# Why are the Trig functions defined by the counterclockwise path of a circle?

My understanding is that $\cos$ is defined by the value of $x$ as you trace the graph of a circle counterclockwise, starting at the point $(1, 0)$. Similarly, $\sin$ traces the $y$ value. I understand HOW the trigonometric functions work. The issue that has been gnawing at me for years is WHY they are defined that way. There's probably a totally reasonable explanation, I know the history of Trig goes back thousands of years, but I don't understand the reasoning behind defining the Trig functions with the most arbitrary, least intuitive possible rules.

If I had been the person to invent $\cos$ and $\sin$, I would have defined them by starting at the topmost point of a circle, and trace it clockwise. Is that not the most intuitive method? Maybe it's just a modern preference, but it seems to me that we humans like to read things left-to-right, and yet the trig functions are defined starting from a circle's right-most point. Furthermore, $\cos$ and $\sin$ start at $x = 1$ on a circle's graph. Why not start at $x = 0$?

I think this is why so many people have no intuitive understanding of $\sin$ and $\cos$, and why many students get through high school and college by simple rote memorization of what a handful of $x$ values evaluate to in $\sin$ or $\cos$.

• If you're working in many screen-based 2d graphics libraries, the y axis has positive as down; in these, the trig functions work clockwise. Apr 19, 2016 at 7:14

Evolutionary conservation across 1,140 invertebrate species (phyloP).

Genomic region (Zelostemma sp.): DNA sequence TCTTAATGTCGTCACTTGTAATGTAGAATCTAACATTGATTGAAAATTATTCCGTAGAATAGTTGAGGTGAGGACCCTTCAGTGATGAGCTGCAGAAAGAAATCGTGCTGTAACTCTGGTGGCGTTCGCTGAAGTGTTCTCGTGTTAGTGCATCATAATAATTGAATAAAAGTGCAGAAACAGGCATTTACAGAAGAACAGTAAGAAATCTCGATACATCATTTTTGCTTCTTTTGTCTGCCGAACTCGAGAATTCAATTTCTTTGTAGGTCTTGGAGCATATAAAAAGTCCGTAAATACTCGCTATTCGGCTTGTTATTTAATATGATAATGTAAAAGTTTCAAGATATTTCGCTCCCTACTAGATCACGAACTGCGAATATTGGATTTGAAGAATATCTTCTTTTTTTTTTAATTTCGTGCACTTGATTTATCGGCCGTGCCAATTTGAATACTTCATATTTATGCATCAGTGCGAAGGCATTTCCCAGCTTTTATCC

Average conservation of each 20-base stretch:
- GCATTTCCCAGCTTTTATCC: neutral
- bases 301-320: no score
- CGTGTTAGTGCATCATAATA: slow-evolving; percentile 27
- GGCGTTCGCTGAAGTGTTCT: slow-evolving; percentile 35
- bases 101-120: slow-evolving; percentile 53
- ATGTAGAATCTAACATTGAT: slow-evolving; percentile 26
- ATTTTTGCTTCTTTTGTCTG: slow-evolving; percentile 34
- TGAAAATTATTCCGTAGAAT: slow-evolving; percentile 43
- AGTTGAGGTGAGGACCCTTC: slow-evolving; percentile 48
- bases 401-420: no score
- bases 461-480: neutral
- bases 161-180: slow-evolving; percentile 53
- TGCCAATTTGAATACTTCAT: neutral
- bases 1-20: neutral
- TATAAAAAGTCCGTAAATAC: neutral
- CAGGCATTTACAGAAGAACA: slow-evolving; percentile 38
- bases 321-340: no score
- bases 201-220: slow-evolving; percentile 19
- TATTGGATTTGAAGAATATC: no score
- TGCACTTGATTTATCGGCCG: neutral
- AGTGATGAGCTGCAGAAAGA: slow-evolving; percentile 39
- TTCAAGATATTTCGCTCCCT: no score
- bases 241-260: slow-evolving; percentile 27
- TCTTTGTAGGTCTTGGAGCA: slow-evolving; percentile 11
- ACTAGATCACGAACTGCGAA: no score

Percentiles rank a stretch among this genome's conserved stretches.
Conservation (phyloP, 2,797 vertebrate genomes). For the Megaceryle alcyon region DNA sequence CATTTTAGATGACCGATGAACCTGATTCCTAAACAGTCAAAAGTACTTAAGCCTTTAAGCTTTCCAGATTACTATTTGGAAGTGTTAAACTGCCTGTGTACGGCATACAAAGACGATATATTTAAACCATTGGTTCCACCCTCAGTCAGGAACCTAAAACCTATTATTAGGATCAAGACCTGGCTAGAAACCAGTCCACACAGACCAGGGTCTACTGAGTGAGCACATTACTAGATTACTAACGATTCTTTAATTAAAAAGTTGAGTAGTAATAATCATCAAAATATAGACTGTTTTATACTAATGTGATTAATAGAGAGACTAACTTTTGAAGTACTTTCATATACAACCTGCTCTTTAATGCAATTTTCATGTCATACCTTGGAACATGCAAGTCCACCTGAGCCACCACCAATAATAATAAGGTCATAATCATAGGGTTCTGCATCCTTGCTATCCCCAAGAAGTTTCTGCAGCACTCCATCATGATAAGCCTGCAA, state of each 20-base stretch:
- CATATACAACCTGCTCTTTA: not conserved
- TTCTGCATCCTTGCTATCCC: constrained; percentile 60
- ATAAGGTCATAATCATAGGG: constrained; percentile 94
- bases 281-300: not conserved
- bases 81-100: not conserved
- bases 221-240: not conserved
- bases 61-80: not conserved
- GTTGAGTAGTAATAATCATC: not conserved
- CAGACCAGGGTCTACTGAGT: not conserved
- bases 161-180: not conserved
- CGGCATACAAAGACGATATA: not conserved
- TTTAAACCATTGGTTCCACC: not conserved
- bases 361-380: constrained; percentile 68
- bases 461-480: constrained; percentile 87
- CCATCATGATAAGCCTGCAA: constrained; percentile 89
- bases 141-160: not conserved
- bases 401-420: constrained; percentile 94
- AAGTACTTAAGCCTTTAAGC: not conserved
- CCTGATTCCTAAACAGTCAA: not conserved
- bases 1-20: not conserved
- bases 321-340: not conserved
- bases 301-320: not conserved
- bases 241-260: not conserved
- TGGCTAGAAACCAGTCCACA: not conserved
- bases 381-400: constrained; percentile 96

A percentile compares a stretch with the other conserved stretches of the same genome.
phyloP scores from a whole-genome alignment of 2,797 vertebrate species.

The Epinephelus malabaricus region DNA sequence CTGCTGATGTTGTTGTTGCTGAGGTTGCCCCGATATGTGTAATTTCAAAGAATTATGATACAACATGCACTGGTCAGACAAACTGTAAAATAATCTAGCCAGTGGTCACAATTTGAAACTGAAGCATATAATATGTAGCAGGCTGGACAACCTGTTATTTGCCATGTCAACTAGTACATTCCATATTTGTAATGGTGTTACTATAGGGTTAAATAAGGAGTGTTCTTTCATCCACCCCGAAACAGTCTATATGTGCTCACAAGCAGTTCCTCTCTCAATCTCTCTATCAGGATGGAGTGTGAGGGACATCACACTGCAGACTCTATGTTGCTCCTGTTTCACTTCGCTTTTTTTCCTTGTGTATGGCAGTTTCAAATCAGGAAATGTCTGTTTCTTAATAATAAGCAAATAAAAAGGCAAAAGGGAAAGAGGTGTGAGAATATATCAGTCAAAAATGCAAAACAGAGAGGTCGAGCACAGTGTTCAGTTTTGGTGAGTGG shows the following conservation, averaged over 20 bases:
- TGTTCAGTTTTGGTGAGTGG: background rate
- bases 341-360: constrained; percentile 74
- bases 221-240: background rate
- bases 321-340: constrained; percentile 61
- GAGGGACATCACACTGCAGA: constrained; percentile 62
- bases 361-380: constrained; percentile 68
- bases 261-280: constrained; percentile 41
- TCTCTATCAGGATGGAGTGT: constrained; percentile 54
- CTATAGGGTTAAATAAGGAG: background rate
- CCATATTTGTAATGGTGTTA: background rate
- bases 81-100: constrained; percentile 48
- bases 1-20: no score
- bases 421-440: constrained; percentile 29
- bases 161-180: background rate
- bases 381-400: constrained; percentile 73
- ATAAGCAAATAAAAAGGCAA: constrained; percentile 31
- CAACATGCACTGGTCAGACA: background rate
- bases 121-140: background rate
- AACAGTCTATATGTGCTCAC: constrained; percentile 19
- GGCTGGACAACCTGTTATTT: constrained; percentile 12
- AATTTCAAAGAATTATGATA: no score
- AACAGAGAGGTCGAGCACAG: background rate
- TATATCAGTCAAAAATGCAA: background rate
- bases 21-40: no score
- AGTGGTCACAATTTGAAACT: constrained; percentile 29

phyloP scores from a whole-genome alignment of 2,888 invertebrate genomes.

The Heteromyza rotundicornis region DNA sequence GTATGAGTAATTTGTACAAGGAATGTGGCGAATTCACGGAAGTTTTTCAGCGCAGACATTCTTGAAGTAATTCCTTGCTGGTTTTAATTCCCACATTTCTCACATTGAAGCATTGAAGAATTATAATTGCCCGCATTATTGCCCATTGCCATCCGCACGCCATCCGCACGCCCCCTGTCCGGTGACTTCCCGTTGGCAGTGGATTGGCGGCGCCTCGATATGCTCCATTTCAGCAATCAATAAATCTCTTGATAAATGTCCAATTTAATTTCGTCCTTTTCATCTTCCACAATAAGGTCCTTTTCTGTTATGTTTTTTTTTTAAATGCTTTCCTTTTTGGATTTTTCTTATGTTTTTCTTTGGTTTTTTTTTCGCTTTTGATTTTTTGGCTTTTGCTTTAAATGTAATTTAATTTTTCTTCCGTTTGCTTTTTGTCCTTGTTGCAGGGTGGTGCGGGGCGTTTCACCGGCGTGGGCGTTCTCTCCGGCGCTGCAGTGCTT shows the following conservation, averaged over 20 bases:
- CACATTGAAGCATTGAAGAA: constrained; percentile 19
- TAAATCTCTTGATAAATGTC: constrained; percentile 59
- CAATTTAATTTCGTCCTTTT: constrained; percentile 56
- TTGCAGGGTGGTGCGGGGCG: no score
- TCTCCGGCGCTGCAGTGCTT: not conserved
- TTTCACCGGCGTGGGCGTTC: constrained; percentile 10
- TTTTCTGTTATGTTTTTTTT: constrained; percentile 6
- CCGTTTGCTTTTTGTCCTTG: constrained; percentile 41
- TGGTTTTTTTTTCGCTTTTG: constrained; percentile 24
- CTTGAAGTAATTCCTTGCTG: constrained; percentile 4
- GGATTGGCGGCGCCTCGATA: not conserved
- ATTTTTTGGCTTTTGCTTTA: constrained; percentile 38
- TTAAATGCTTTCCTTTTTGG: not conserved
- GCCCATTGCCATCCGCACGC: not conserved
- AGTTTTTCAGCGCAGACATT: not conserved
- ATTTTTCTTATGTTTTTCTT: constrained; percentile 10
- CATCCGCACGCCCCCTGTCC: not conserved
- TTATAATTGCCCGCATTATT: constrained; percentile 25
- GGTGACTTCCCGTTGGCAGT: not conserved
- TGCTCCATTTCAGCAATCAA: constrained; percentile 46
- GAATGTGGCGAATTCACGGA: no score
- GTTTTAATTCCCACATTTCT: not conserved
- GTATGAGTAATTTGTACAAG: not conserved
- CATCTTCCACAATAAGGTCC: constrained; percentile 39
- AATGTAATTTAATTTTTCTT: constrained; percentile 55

• For the historical perspective, this is a start: en.wikipedia.org/wiki/History_of_trigonometry Apr 19, 2016 at 7:32
• Why did the inventor of the modern analogue clock decide that it should turn in a countertrigwise direction? Especial considering trigonometry was discovered first.
– josh
Apr 19, 2016 at 11:12
• @josh clockwise direction was forced by backward compatibility with an already well-known interface, the (Northern hemisphere) sundial
– user141452
Apr 19, 2016 at 12:39
• Well that certainly seems reason enough! Very interesting. Rather spoils my humerus and tongue in cheek reference to the semantics raised by the OP in their question.
– josh
Apr 19, 2016 at 13:46

It's because clockwise angles are taken to be negative while counterclockwise angles are positive. Thus to define the functions, we work on positive angles, hence counterclockwise.

You may ask, why are counterclockwise angles positive and not the other way round?

The answer lies in our choice of complex plane.

Our choice while defining complex plane was-

1. We picked x-axis to be real and y-axis to be imaginary
2. We chose Positive real part in the right half, positive imaginary part in the upper half

As a result, multiplication by $e^{i\theta}$ rotates the complex plane by the angle $\theta$ counterclockwise.

So, to avoid negative signs in our problems, we say that multiplication by $e^{i\theta}$ rotates the plane by angle $\theta$, not $-\theta$, in other words, we adopt the counterclockwise direction as positive.

• Doesn't trig predate complex numbers by more than a millenium? Apr 19, 2016 at 19:09
• as far as I know, trig function were first defined with arbitrary angles. But when the idea of complex plane was generated, we needed to define positive and negative angles, Apr 20, 2016 at 6:40
• Not sure I understand your reasoning. If we start at point (0, 1) and move clockwise, 30 degrees clockwise would be the equivalent of 60 degrees counterclockwise starting at point (1, 0), and nothing would be negative and it would be all the more similar to the movements of a clock starting at midday.
– Neil
Apr 20, 2016 at 9:32